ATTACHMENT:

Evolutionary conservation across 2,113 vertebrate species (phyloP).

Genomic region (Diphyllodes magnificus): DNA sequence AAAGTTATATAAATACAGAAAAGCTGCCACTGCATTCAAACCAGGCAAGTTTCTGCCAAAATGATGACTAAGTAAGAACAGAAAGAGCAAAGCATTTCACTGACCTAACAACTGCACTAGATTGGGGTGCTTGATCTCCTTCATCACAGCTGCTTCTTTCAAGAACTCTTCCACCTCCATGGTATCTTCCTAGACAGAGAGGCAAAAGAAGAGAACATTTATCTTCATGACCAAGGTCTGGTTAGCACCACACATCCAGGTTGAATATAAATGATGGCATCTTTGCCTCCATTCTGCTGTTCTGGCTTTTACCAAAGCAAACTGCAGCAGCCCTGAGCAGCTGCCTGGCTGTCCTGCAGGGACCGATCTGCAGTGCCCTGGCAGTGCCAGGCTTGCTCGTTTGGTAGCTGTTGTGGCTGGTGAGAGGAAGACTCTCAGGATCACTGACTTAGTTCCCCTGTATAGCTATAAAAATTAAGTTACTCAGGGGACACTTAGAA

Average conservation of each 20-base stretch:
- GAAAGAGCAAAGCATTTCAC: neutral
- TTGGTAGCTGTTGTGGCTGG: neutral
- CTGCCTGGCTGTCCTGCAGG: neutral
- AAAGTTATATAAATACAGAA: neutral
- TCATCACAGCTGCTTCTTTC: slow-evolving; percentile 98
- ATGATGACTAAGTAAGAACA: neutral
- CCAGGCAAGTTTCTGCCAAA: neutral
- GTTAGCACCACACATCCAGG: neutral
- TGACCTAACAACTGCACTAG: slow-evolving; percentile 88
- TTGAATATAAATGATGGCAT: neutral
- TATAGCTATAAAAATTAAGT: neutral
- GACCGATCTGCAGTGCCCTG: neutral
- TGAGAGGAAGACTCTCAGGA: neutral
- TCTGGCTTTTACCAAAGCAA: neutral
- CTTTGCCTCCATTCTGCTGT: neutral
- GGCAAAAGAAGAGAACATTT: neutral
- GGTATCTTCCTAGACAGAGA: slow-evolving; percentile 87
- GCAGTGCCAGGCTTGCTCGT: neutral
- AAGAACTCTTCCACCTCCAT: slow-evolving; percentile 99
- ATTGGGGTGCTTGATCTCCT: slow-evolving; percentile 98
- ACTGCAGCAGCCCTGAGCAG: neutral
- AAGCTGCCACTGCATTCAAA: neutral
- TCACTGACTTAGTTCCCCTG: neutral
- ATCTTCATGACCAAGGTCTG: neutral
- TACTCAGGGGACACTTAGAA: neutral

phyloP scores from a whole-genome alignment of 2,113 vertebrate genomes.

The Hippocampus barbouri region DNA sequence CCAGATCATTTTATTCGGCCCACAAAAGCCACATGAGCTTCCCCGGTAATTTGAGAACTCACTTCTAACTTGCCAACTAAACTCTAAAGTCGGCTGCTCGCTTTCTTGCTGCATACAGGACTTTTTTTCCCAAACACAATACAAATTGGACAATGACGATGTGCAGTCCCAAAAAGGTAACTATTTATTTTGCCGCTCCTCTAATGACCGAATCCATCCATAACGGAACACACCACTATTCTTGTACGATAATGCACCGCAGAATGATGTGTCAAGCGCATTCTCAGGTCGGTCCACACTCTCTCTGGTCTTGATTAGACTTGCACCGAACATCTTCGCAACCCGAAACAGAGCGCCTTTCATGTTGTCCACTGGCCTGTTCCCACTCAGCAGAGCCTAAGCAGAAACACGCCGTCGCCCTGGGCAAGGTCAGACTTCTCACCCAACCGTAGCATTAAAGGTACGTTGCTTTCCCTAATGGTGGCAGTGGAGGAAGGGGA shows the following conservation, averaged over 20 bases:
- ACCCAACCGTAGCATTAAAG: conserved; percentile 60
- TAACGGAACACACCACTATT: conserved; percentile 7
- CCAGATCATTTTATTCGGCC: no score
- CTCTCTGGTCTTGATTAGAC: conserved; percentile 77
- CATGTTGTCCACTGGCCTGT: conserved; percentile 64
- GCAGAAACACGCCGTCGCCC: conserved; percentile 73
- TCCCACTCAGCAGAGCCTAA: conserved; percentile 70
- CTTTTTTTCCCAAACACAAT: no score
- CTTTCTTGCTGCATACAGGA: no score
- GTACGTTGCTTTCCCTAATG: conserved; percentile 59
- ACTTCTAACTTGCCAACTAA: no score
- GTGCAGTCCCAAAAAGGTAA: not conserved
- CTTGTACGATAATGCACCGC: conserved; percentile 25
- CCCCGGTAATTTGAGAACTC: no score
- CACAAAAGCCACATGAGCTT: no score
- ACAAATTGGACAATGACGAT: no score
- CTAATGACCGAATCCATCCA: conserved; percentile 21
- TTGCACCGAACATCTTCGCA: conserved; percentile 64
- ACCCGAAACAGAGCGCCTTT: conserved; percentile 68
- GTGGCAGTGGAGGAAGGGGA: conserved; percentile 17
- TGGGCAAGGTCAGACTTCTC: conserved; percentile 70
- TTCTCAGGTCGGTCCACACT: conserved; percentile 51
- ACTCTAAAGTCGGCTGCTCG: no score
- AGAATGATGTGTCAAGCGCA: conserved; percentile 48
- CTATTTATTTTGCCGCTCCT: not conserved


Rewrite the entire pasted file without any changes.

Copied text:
Evolutionary conservation across 2,113 vertebrate species (phyloP).

Genomic region (Diphyllodes magnificus): DNA sequence AAAGTTATATAAATACAGAAAAGCTGCCACTGCATTCAAACCAGGCAAGTTTCTGCCAAAATGATGACTAAGTAAGAACAGAAAGAGCAAAGCATTTCACTGACCTAACAACTGCACTAGATTGGGGTGCTTGATCTCCTTCATCACAGCTGCTTCTTTCAAGAACTCTTCCACCTCCATGGTATCTTCCTAGACAGAGAGGCAAAAGAAGAGAACATTTATCTTCATGACCAAGGTCTGGTTAGCACCACACATCCAGGTTGAATATAAATGATGGCATCTTTGCCTCCATTCTGCTGTTCTGGCTTTTACCAAAGCAAACTGCAGCAGCCCTGAGCAGCTGCCTGGCTGTCCTGCAGGGACCGATCTGCAGTGCCCTGGCAGTGCCAGGCTTGCTCGTTTGGTAGCTGTTGTGGCTGGTGAGAGGAAGACTCTCAGGATCACTGACTTAGTTCCCCTGTATAGCTATAAAAATTAAGTTACTCAGGGGACACTTAGAA

Average conservation of each 20-base stretch:
- GAAAGAGCAAAGCATTTCAC: neutral
- TTGGTAGCTGTTGTGGCTGG: neutral
- CTGCCTGGCTGTCCTGCAGG: neutral
- AAAGTTATATAAATACAGAA: neutral
- TCATCACAGCTGCTTCTTTC: slow-evolving; percentile 98
- ATGATGACTAAGTAAGAACA: neutral
- CCAGGCAAGTTTCTGCCAAA: neutral
- GTTAGCACCACACATCCAGG: neutral
- TGACCTAACAACTGCACTAG: slow-evolving; percentile 88
- TTGAATATAAATGATGGCAT: neutral
- TATAGCTATAAAAATTAAGT: neutral
- GACCGATCTGCAGTGCCCTG: neutral
- TGAGAGGAAGACTCTCAGGA: neutral
- TCTGGCTTTTACCAAAGCAA: neutral
- CTTTGCCTCCATTCTGCTGT: neutral
- GGCAAAAGAAGAGAACATTT: neutral
- GGTATCTTCCTAGACAGAGA: slow-evolving; percentile 87
- GCAGTGCCAGGCTTGCTCGT: neutral
- AAGAACTCTTCCACCTCCAT: slow-evolving; percentile 99
- ATTGGGGTGCTTGATCTCCT: slow-evolving; percentile 98
- ACTGCAGCAGCCCTGAGCAG: neutral
- AAGCTGCCACTGCATTCAAA: neutral
- TCACTGACTTAGTTCCCCTG: neutral
- ATCTTCATGACCAAGGTCTG: neutral
- TACTCAGGGGACACTTAGAA: neutral

phyloP scores from a whole-genome alignment of 2,113 vertebrate genomes.

The Hippocampus barbouri region DNA sequence CCAGATCATTTTATTCGGCCCACAAAAGCCACATGAGCTTCCCCGGTAATTTGAGAACTCACTTCTAACTTGCCAACTAAACTCTAAAGTCGGCTGCTCGCTTTCTTGCTGCATACAGGACTTTTTTTCCCAAACACAATACAAATTGGACAATGACGATGTGCAGTCCCAAAAAGGTAACTATTTATTTTGCCGCTCCTCTAATGACCGAATCCATCCATAACGGAACACACCACTATTCTTGTACGATAATGCACCGCAGAATGATGTGTCAAGCGCATTCTCAGGTCGGTCCACACTCTCTCTGGTCTTGATTAGACTTGCACCGAACATCTTCGCAACCCGAAACAGAGCGCCTTTCATGTTGTCCACTGGCCTGTTCCCACTCAGCAGAGCCTAAGCAGAAACACGCCGTCGCCCTGGGCAAGGTCAGACTTCTCACCCAACCGTAGCATTAAAGGTACGTTGCTTTCCCTAATGGTGGCAGTGGAGGAAGGGGA shows the following conservation, averaged over 20 bases:
- ACCCAACCGTAGCATTAAAG: conserved; percentile 60
- TAACGGAACACACCACTATT: conserved; percentile 7
- CCAGATCATTTTATTCGGCC: no score
- CTCTCTGGTCTTGATTAGAC: conserved; percentile 77
- CATGTTGTCCACTGGCCTGT: conserved; percentile 64
- GCAGAAACACGCCGTCGCCC: conserved; percentile 73
- TCCCACTCAGCAGAGCCTAA: conserved; percentile 70
- CTTTTTTTCCCAAACACAAT: no score
- CTTTCTTGCTGCATACAGGA: no score
- GTACGTTGCTTTCCCTAATG: conserved; percentile 59
- ACTTCTAACTTGCCAACTAA: no score
- GTGCAGTCCCAAAAAGGTAA: not conserved
- CTTGTACGATAATGCACCGC: conserved; percentile 25
- CCCCGGTAATTTGAGAACTC: no score
- CACAAAAGCCACATGAGCTT: no score
- ACAAATTGGACAATGACGAT: no score
- CTAATGACCGAATCCATCCA: conserved; percentile 21
- TTGCACCGAACATCTTCGCA: conserved; percentile 64
- ACCCGAAACAGAGCGCCTTT: conserved; percentile 68
- GTGGCAGTGGAGGAAGGGGA: conserved; percentile 17
- TGGGCAAGGTCAGACTTCTC: conserved; percentile 70
- TTCTCAGGTCGGTCCACACT: conserved; percentile 51
- ACTCTAAAGTCGGCTGCTCG: no score
- AGAATGATGTGTCAAGCGCA: conserved; percentile 48
- CTATTTATTTTGCCGCTCCT: not conserved